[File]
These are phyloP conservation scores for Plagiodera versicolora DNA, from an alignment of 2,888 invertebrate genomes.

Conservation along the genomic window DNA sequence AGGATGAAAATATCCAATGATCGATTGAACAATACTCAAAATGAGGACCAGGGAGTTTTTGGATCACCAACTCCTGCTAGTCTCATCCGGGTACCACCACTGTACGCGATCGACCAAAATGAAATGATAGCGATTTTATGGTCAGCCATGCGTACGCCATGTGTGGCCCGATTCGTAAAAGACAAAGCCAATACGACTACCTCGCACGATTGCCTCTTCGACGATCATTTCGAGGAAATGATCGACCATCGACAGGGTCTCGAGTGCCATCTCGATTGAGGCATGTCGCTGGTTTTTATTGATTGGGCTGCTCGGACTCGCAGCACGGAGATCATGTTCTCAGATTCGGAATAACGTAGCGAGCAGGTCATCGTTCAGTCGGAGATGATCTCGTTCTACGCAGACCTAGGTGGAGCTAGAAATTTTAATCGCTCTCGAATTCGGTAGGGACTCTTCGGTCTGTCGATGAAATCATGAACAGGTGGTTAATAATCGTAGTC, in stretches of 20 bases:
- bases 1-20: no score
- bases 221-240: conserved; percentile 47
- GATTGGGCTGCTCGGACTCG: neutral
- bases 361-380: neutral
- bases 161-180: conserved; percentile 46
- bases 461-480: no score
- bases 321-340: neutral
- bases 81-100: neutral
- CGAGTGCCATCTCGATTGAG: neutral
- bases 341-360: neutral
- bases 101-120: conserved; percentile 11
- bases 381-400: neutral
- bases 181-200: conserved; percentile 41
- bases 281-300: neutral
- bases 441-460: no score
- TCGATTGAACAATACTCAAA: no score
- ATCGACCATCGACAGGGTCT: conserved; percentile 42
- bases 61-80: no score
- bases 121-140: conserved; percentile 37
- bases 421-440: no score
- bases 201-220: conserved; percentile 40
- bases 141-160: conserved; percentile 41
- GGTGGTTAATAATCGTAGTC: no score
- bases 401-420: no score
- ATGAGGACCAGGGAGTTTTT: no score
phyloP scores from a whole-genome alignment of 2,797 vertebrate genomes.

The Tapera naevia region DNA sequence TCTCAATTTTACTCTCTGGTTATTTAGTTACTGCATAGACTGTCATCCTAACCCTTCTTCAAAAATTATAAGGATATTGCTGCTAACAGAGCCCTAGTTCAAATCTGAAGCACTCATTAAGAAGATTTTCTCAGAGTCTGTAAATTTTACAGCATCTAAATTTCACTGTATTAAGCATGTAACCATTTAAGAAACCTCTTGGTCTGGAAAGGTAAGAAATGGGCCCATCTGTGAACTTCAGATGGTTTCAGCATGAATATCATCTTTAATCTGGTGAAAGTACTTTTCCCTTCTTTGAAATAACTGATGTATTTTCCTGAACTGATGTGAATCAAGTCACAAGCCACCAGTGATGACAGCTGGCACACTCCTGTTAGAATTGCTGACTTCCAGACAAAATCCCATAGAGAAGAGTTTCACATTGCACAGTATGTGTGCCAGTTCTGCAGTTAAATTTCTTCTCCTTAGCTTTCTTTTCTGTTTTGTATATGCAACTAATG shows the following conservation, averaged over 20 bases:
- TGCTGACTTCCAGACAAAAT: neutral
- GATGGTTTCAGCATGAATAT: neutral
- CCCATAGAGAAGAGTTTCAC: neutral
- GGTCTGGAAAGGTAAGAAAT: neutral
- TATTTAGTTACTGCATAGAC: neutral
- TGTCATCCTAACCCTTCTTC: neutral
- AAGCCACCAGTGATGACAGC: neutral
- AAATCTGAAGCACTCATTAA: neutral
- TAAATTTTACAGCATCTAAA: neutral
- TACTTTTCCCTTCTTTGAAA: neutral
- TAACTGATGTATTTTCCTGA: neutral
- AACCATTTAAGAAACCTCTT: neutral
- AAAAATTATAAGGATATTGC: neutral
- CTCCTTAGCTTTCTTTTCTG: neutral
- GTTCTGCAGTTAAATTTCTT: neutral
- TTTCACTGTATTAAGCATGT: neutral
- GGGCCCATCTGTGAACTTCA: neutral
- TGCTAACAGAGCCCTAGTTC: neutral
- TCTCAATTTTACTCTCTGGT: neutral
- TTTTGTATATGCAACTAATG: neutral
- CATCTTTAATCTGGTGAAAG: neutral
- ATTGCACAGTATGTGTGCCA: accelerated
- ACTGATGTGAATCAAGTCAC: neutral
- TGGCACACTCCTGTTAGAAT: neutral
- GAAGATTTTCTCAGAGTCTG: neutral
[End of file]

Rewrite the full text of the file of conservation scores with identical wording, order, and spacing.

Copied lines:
These are phyloP conservation scores for Plagiodera versicolora DNA, from an alignment of 2,888 invertebrate genomes.

Conservation along the genomic window DNA sequence AGGATGAAAATATCCAATGATCGATTGAACAATACTCAAAATGAGGACCAGGGAGTTTTTGGATCACCAACTCCTGCTAGTCTCATCCGGGTACCACCACTGTACGCGATCGACCAAAATGAAATGATAGCGATTTTATGGTCAGCCATGCGTACGCCATGTGTGGCCCGATTCGTAAAAGACAAAGCCAATACGACTACCTCGCACGATTGCCTCTTCGACGATCATTTCGAGGAAATGATCGACCATCGACAGGGTCTCGAGTGCCATCTCGATTGAGGCATGTCGCTGGTTTTTATTGATTGGGCTGCTCGGACTCGCAGCACGGAGATCATGTTCTCAGATTCGGAATAACGTAGCGAGCAGGTCATCGTTCAGTCGGAGATGATCTCGTTCTACGCAGACCTAGGTGGAGCTAGAAATTTTAATCGCTCTCGAATTCGGTAGGGACTCTTCGGTCTGTCGATGAAATCATGAACAGGTGGTTAATAATCGTAGTC, in stretches of 20 bases:
- bases 1-20: no score
- bases 221-240: conserved; percentile 47
- GATTGGGCTGCTCGGACTCG: neutral
- bases 361-380: neutral
- bases 161-180: conserved; percentile 46
- bases 461-480: no score
- bases 321-340: neutral
- bases 81-100: neutral
- CGAGTGCCATCTCGATTGAG: neutral
- bases 341-360: neutral
- bases 101-120: conserved; percentile 11
- bases 381-400: neutral
- bases 181-200: conserved; percentile 41
- bases 281-300: neutral
- bases 441-460: no score
- TCGATTGAACAATACTCAAA: no score
- ATCGACCATCGACAGGGTCT: conserved; percentile 42
- bases 61-80: no score
- bases 121-140: conserved; percentile 37
- bases 421-440: no score
- bases 201-220: conserved; percentile 40
- bases 141-160: conserved; percentile 41
- GGTGGTTAATAATCGTAGTC: no score
- bases 401-420: no score
- ATGAGGACCAGGGAGTTTTT: no score
phyloP scores from a whole-genome alignment of 2,797 vertebrate genomes.

The Tapera naevia region DNA sequence TCTCAATTTTACTCTCTGGTTATTTAGTTACTGCATAGACTGTCATCCTAACCCTTCTTCAAAAATTATAAGGATATTGCTGCTAACAGAGCCCTAGTTCAAATCTGAAGCACTCATTAAGAAGATTTTCTCAGAGTCTGTAAATTTTACAGCATCTAAATTTCACTGTATTAAGCATGTAACCATTTAAGAAACCTCTTGGTCTGGAAAGGTAAGAAATGGGCCCATCTGTGAACTTCAGATGGTTTCAGCATGAATATCATCTTTAATCTGGTGAAAGTACTTTTCCCTTCTTTGAAATAACTGATGTATTTTCCTGAACTGATGTGAATCAAGTCACAAGCCACCAGTGATGACAGCTGGCACACTCCTGTTAGAATTGCTGACTTCCAGACAAAATCCCATAGAGAAGAGTTTCACATTGCACAGTATGTGTGCCAGTTCTGCAGTTAAATTTCTTCTCCTTAGCTTTCTTTTCTGTTTTGTATATGCAACTAATG shows the following conservation, averaged over 20 bases:
- TGCTGACTTCCAGACAAAAT: neutral
- GATGGTTTCAGCATGAATAT: neutral
- CCCATAGAGAAGAGTTTCAC: neutral
- GGTCTGGAAAGGTAAGAAAT: neutral
- TATTTAGTTACTGCATAGAC: neutral
- TGTCATCCTAACCCTTCTTC: neutral
- AAGCCACCAGTGATGACAGC: neutral
- AAATCTGAAGCACTCATTAA: neutral
- TAAATTTTACAGCATCTAAA: neutral
- TACTTTTCCCTTCTTTGAAA: neutral
- TAACTGATGTATTTTCCTGA: neutral
- AACCATTTAAGAAACCTCTT: neutral
- AAAAATTATAAGGATATTGC: neutral
- CTCCTTAGCTTTCTTTTCTG: neutral
- GTTCTGCAGTTAAATTTCTT: neutral
- TTTCACTGTATTAAGCATGT: neutral
- GGGCCCATCTGTGAACTTCA: neutral
- TGCTAACAGAGCCCTAGTTC: neutral
- TCTCAATTTTACTCTCTGGT: neutral
- TTTTGTATATGCAACTAATG: neutral
- CATCTTTAATCTGGTGAAAG: neutral
- ATTGCACAGTATGTGTGCCA: accelerated
- ACTGATGTGAATCAAGTCAC: neutral
- TGGCACACTCCTGTTAGAAT: neutral
- GAAGATTTTCTCAGAGTCTG: neutral